Page images

9. Animals increase in heat by motion and exercise, wine, feasting, venus, burning fevers, and pain.

10. When attacked by intermittent fevers, animals are at first seized with cold and shivering, but soon after they become exceedingly hot, which is their condition from the first in burning and pestilential fevers.

11. Let further inquiry be made into the different degrees of heat in different animals, as in fishes, quadrupeds, serpents, birds; and also according to their species, as in the lion, the kite, the man; for in common opinion fish are the least hot internally, and birds the hottest; especially doves, hawks, and sparrows.

12. Let further inquiry be made into the different degrees of heat in the different parts and limbs of the same animal. For milk, blood, seed, eggs, are found to be hot only in a moderate degree, and less hot than the outer flesh of the animal when in motion or agitated. But what the degree of heat is in the brain, stomach, heart, &c. has not yet been in like manner inquired.

13. All animals in winter and cold weather are cold externally, but internally they are thought to be even hotter.

14. The heat of the heavenly bodies, even in the hottest countries, and at the hottest times of the year and day, is never sufficiently strong to set on fire or burn the driest wood or straw, or even tinder, unless strengthened by burning-glasses or mirrors. It is however able to extract vapour from moist substances.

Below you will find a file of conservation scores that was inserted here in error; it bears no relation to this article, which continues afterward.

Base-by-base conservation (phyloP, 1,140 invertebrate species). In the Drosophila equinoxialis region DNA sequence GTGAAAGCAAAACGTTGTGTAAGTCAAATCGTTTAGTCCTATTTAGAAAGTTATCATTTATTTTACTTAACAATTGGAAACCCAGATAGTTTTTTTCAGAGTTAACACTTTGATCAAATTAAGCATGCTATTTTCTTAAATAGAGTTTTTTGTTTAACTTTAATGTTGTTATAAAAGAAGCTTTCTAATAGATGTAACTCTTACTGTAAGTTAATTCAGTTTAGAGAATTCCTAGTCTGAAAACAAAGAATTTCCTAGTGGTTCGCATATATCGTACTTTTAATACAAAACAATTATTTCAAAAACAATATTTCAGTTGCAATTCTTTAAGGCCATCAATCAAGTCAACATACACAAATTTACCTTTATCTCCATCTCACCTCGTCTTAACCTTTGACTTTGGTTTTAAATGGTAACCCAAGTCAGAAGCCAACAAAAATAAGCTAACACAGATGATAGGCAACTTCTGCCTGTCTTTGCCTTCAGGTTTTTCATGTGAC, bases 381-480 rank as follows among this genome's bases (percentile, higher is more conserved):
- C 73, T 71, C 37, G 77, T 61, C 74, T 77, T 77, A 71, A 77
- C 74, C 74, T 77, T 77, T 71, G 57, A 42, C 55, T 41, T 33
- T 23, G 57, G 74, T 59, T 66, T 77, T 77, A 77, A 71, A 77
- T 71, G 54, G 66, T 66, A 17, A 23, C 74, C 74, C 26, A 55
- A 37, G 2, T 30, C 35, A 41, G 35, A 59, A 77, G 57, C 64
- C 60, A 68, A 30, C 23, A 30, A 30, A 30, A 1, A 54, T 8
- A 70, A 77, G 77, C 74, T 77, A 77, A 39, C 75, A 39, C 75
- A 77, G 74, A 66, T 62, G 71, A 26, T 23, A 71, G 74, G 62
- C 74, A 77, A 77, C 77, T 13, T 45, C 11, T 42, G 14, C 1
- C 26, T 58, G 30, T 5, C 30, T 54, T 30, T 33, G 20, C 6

15. By the tradition of astronomers some stars are hotter than others. Of planets, Mars is accounted the hottest after the sun; then comes Jupiter, and then Venus. Others, again, are set down as cold; the moon, for instance, and above all Saturn. Of fixed stars, Sirius is said to be the hottest, then Cor Leonis or Regulus, then Canicula, and so on. called wild fire), and its different kinds, which have so stubborn a heat that they are not easily extinguished by water.

16. The sun gives greater heat the nearer he approaches to the perpendicular or zenith; and this is probably true of the other planets also, according to the proportion of their heat. Jupiter, for instance, is hotter, probably, to us when under Cancer or Leo than under Capricorn or Aquarius.

17. We must also believe that the sun and other planets give more heat in perigee, from their proximity to the earth, than they do in apogee. But if it happens that in some region the sun is at the same time in perigee and near the perpendicular, his heat must of necessitv be greater than in a region where he is also in perigee, but shining more obliquely. And therefore the altitude of the planets in their exaltation in different regions ought to be noted, with respect to perpendicularity or obliquity.

18. The sun and other planets are supposed to give greater beat when nearer to the larger fixed stars. Thus when the sun is in Leo he is nearer Cor Leonis, Cauda Leonis, Spica Virginis, Sirius and Canicula, than when he is in Cancer, in which sign however he is nearer to the perpendicular. And it must be supposed that those parts of the heavens shed the greatest heat (though it be not at all perceptible to the touch) which are the most adorned with stars, especially of a larger size.